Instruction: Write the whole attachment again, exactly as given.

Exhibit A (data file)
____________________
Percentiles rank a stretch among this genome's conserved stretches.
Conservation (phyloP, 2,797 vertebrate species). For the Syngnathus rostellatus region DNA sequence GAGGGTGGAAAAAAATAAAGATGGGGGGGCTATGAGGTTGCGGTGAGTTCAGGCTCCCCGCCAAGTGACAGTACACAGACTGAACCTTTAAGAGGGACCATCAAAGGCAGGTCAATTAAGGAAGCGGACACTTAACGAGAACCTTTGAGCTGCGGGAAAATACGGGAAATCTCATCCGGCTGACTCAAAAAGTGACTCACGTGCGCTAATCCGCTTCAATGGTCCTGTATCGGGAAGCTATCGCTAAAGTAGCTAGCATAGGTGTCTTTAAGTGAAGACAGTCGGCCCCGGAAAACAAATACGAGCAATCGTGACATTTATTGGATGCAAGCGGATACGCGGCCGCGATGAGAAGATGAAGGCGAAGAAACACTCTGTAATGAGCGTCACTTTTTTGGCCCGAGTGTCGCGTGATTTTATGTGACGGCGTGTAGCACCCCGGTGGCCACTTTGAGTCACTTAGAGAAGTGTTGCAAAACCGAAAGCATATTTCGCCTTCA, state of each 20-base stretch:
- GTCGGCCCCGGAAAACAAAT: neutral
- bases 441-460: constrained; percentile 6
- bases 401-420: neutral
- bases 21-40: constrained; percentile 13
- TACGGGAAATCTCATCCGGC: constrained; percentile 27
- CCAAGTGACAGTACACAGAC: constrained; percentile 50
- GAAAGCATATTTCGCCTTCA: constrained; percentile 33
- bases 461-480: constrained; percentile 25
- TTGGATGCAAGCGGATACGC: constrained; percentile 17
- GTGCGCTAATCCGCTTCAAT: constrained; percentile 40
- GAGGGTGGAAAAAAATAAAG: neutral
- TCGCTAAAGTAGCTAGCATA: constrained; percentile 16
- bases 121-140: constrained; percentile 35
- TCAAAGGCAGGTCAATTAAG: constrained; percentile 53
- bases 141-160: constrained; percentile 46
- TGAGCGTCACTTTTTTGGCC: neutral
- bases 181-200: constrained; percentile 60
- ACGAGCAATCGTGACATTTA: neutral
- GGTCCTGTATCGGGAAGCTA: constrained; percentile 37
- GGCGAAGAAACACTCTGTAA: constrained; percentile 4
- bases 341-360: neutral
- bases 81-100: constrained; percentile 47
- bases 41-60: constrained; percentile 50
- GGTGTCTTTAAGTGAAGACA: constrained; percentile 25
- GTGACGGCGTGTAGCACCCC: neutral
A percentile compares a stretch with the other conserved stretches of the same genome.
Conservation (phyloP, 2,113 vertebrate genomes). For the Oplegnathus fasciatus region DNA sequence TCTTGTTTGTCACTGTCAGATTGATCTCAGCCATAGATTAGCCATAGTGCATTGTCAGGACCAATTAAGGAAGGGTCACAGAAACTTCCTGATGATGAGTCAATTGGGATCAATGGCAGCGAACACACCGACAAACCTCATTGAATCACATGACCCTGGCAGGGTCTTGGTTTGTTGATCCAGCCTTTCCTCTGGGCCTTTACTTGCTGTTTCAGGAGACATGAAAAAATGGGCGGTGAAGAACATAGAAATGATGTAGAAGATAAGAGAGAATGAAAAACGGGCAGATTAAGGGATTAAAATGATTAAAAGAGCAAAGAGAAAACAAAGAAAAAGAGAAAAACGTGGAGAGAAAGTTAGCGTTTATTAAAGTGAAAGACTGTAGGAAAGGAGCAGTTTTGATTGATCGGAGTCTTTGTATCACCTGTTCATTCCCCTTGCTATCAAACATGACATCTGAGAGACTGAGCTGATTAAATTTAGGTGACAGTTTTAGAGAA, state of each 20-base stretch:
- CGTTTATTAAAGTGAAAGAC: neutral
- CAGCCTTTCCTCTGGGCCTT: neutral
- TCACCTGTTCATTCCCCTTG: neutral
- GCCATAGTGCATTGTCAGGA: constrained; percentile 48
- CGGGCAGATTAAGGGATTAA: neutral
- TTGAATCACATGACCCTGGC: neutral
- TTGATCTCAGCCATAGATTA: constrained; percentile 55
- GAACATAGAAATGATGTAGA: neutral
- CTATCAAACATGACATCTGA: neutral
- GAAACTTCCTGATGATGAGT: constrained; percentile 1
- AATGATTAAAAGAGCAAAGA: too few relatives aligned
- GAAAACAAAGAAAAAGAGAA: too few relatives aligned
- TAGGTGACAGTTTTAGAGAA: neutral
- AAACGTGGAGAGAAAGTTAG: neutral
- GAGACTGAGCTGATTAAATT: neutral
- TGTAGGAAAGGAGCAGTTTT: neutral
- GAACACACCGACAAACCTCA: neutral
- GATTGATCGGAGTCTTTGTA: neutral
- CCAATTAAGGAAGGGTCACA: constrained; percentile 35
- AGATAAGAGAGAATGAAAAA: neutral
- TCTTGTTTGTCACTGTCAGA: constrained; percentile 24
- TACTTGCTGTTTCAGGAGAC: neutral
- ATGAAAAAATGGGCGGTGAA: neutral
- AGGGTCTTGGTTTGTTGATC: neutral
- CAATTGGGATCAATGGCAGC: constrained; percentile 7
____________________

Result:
Percentiles rank a stretch among this genome's conserved stretches.
Conservation (phyloP, 2,797 vertebrate species). For the Syngnathus rostellatus region DNA sequence GAGGGTGGAAAAAAATAAAGATGGGGGGGCTATGAGGTTGCGGTGAGTTCAGGCTCCCCGCCAAGTGACAGTACACAGACTGAACCTTTAAGAGGGACCATCAAAGGCAGGTCAATTAAGGAAGCGGACACTTAACGAGAACCTTTGAGCTGCGGGAAAATACGGGAAATCTCATCCGGCTGACTCAAAAAGTGACTCACGTGCGCTAATCCGCTTCAATGGTCCTGTATCGGGAAGCTATCGCTAAAGTAGCTAGCATAGGTGTCTTTAAGTGAAGACAGTCGGCCCCGGAAAACAAATACGAGCAATCGTGACATTTATTGGATGCAAGCGGATACGCGGCCGCGATGAGAAGATGAAGGCGAAGAAACACTCTGTAATGAGCGTCACTTTTTTGGCCCGAGTGTCGCGTGATTTTATGTGACGGCGTGTAGCACCCCGGTGGCCACTTTGAGTCACTTAGAGAAGTGTTGCAAAACCGAAAGCATATTTCGCCTTCA, state of each 20-base stretch:
- GTCGGCCCCGGAAAACAAAT: neutral
- bases 441-460: constrained; percentile 6
- bases 401-420: neutral
- bases 21-40: constrained; percentile 13
- TACGGGAAATCTCATCCGGC: constrained; percentile 27
- CCAAGTGACAGTACACAGAC: constrained; percentile 50
- GAAAGCATATTTCGCCTTCA: constrained; percentile 33
- bases 461-480: constrained; percentile 25
- TTGGATGCAAGCGGATACGC: constrained; percentile 17
- GTGCGCTAATCCGCTTCAAT: constrained; percentile 40
- GAGGGTGGAAAAAAATAAAG: neutral
- TCGCTAAAGTAGCTAGCATA: constrained; percentile 16
- bases 121-140: constrained; percentile 35
- TCAAAGGCAGGTCAATTAAG: constrained; percentile 53
- bases 141-160: constrained; percentile 46
- TGAGCGTCACTTTTTTGGCC: neutral
- bases 181-200: constrained; percentile 60
- ACGAGCAATCGTGACATTTA: neutral
- GGTCCTGTATCGGGAAGCTA: constrained; percentile 37
- GGCGAAGAAACACTCTGTAA: constrained; percentile 4
- bases 341-360: neutral
- bases 81-100: constrained; percentile 47
- bases 41-60: constrained; percentile 50
- GGTGTCTTTAAGTGAAGACA: constrained; percentile 25
- GTGACGGCGTGTAGCACCCC: neutral
A percentile compares a stretch with the other conserved stretches of the same genome.
Conservation (phyloP, 2,113 vertebrate genomes). For the Oplegnathus fasciatus region DNA sequence TCTTGTTTGTCACTGTCAGATTGATCTCAGCCATAGATTAGCCATAGTGCATTGTCAGGACCAATTAAGGAAGGGTCACAGAAACTTCCTGATGATGAGTCAATTGGGATCAATGGCAGCGAACACACCGACAAACCTCATTGAATCACATGACCCTGGCAGGGTCTTGGTTTGTTGATCCAGCCTTTCCTCTGGGCCTTTACTTGCTGTTTCAGGAGACATGAAAAAATGGGCGGTGAAGAACATAGAAATGATGTAGAAGATAAGAGAGAATGAAAAACGGGCAGATTAAGGGATTAAAATGATTAAAAGAGCAAAGAGAAAACAAAGAAAAAGAGAAAAACGTGGAGAGAAAGTTAGCGTTTATTAAAGTGAAAGACTGTAGGAAAGGAGCAGTTTTGATTGATCGGAGTCTTTGTATCACCTGTTCATTCCCCTTGCTATCAAACATGACATCTGAGAGACTGAGCTGATTAAATTTAGGTGACAGTTTTAGAGAA, state of each 20-base stretch:
- CGTTTATTAAAGTGAAAGAC: neutral
- CAGCCTTTCCTCTGGGCCTT: neutral
- TCACCTGTTCATTCCCCTTG: neutral
- GCCATAGTGCATTGTCAGGA: constrained; percentile 48
- CGGGCAGATTAAGGGATTAA: neutral
- TTGAATCACATGACCCTGGC: neutral
- TTGATCTCAGCCATAGATTA: constrained; percentile 55
- GAACATAGAAATGATGTAGA: neutral
- CTATCAAACATGACATCTGA: neutral
- GAAACTTCCTGATGATGAGT: constrained; percentile 1
- AATGATTAAAAGAGCAAAGA: too few relatives aligned
- GAAAACAAAGAAAAAGAGAA: too few relatives aligned
- TAGGTGACAGTTTTAGAGAA: neutral
- AAACGTGGAGAGAAAGTTAG: neutral
- GAGACTGAGCTGATTAAATT: neutral
- TGTAGGAAAGGAGCAGTTTT: neutral
- GAACACACCGACAAACCTCA: neutral
- GATTGATCGGAGTCTTTGTA: neutral
- CCAATTAAGGAAGGGTCACA: constrained; percentile 35
- AGATAAGAGAGAATGAAAAA: neutral
- TCTTGTTTGTCACTGTCAGA: constrained; percentile 24
- TACTTGCTGTTTCAGGAGAC: neutral
- ATGAAAAAATGGGCGGTGAA: neutral
- AGGGTCTTGGTTTGTTGATC: neutral
- CAATTGGGATCAATGGCAGC: constrained; percentile 7